Classical Reception in English Literature, 1660-1790
An international Workshop in connection with The Oxford History of Classical Reception in English Literature (published by Oxford University Press)
27-28 June 2009, University of Bristol
The Oxford History of Classical Reception in English Literature is a new, five-volume publication, offering a comprehensive survey and investigation of the reception of Greek and Roman literature by English writers from the Middle Ages to the present day. In the course of the History’s preparation, individual volume editors will be holding various kinds of conference and workshop to allow contributors to the history to meet and exchange ideas and their work-in-progress.
The Bristol workshop, to be held on 27-28 June, will focus on Volume 3: 1660-1790, for which first-draft contributions are due to be submitted at the end of 2009.
Though the workshop is primarily intended for the contributors’ benefit, it is open to other scholars working in the field, who are warmly welcomed to attend and to participate.
Please inform birtha-igrct AT bristol.ac.uk if you would like to attend.
Defining citizenship in archaic Greece
Thursday 7th May 2009
10.00 – 11.00: Registration in the Department of Classics
(1st Floor, Parkinson Building, University of Leeds)
11.00 onwards: Papers in the Beechgrove Room, University House
11.00 – 11.15: Introduction: Alain Duplouy (Paris)
11.15 – 11.45: John Davies (Liverpool) ‘The emergence and consolidation of the polis- state’.
11.45 – 12.15: Josine Blok (Utrecht) ‘Retracing steps: finding ways into archaic Greek citizenship.’
12.15 – 12.45: Discussion
12.45 – 14.00: Lunch
14.00 – 14.30: Paulin Ismard (Paris) ‘Archaic Associations and Citizenship in Athens.’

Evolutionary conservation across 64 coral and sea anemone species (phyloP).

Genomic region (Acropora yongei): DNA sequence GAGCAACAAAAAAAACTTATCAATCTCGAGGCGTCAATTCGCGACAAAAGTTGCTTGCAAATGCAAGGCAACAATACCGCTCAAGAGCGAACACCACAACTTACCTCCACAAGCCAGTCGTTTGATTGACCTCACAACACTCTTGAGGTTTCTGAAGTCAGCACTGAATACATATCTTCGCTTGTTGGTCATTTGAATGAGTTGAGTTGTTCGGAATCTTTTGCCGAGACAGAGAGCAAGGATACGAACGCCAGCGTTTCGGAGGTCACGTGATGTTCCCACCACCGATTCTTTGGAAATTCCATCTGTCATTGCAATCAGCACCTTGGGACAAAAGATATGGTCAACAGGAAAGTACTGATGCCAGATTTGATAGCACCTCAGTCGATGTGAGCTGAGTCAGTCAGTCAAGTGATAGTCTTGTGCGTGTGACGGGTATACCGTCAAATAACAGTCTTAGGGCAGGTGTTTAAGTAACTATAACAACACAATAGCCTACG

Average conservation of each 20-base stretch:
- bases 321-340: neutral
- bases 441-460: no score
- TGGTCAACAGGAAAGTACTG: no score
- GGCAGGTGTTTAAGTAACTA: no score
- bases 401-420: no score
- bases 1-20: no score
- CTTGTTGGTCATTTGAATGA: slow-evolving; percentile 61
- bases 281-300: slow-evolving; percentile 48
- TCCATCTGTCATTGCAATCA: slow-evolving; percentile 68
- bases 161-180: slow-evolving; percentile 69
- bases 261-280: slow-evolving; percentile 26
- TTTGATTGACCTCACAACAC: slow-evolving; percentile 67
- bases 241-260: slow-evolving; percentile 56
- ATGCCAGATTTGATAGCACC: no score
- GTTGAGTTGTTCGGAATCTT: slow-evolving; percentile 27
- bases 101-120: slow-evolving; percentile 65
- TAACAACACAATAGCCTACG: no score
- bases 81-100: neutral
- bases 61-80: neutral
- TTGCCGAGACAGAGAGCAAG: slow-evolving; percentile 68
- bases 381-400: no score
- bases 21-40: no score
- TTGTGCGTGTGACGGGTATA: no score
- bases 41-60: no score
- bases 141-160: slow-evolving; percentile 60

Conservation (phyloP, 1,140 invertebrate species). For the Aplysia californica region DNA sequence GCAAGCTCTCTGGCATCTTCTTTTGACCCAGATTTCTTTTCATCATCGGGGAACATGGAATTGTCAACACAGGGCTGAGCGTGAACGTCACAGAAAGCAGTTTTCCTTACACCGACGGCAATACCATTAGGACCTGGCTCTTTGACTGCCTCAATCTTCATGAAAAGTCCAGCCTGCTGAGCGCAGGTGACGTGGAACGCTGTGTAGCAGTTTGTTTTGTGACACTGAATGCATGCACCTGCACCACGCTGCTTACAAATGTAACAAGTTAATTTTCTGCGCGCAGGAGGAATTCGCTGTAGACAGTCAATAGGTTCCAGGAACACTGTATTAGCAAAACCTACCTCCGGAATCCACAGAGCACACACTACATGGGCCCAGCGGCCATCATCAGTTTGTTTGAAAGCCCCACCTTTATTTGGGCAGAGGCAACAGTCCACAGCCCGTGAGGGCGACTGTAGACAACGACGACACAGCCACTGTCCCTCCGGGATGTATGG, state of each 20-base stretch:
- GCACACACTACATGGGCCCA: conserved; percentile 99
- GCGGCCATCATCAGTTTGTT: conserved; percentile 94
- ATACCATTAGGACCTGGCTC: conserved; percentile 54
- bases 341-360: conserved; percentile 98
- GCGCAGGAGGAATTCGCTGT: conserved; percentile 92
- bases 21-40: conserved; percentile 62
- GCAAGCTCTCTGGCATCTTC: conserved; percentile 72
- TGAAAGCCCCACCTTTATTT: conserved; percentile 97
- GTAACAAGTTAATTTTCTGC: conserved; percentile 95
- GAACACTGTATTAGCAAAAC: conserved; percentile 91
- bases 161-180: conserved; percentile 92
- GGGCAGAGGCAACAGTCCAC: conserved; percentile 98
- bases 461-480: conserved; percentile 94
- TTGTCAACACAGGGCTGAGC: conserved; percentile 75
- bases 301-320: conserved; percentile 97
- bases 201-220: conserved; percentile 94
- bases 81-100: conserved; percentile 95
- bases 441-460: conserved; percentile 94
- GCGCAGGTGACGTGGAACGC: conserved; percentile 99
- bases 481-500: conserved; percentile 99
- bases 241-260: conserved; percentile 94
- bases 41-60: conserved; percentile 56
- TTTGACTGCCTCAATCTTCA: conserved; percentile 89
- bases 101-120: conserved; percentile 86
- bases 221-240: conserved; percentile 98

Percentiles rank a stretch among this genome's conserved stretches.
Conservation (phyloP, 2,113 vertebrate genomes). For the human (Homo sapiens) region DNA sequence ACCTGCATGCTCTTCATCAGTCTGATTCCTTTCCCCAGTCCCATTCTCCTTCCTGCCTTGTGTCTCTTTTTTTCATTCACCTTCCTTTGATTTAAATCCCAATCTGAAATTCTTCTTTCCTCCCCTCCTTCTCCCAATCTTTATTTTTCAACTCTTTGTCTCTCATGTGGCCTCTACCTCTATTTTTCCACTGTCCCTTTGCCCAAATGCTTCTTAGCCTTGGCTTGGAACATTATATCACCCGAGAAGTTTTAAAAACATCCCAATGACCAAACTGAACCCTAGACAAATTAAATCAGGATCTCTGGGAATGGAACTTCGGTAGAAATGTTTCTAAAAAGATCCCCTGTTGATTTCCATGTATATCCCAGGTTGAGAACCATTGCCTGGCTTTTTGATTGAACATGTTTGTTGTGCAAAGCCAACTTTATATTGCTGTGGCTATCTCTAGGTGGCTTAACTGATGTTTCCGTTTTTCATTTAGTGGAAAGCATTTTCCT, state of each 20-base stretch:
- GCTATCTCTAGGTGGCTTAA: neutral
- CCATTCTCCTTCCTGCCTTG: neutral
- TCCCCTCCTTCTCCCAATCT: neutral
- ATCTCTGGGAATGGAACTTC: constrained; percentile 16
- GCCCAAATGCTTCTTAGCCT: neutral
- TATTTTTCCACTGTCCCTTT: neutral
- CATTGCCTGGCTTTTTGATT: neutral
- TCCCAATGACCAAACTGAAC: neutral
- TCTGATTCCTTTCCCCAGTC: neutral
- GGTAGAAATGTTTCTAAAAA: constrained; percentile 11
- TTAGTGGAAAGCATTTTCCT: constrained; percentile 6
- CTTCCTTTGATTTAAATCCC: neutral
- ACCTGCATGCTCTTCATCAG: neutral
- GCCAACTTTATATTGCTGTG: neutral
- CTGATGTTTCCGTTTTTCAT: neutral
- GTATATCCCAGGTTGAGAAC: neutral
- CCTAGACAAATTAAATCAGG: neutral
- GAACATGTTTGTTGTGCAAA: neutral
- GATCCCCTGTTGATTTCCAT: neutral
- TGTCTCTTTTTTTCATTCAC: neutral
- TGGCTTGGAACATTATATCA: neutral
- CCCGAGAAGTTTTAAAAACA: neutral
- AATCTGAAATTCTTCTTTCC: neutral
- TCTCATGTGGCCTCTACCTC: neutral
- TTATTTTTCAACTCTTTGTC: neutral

14.30 – 15.00: James Whitley (Cardiff) ‘Citizenship and commensality in Archaic Crete: Searching for the Andreion.’
15.00 – 15.30: Discussion
15.30 – 16.00: Tea
16.00 – 16.30: Paul Cartledge (Cambridge) ‘The Spartan contribution to Greek citizenship theory.’
16.30 – 17.00: Alain Duplouy (Paris) ‘Mass and elite: Civic versus aristocratic strategies?’
17.00 – 18.00: Discussion
The colloquium is open to all academic participants; postgraduate and undergraduate students are especially welcome. The conference fee, which includes tea/coffee and a buffet lunch, is £10, payable on the day. Directions to the University of Leeds and campus maps may be found at the following address: http://www.leeds.ac.uk/visitors/getting_here.htm. For any queries, please contact Roger Brock (r.w.brock AT leeds.ac.uk; 0113 343 6785).
ante diem iii kalendas maias
- ludi Florales … a.k.a. Floralia (day 3) — a festival originally ordered in response to an interpretation of the Sybilline books in 238 B.C., it fell into desuetude only to be revived in 173 B.C.; it was a general festival of drinking and other merriment in honour of Flora, who presided over (of course) flowers and their blossoms
- ca 65 A.D. — martyrdom of Torpes of Pisa
- 259 A.D. — martyrdom of Agapius at Citra (along with quite a few others)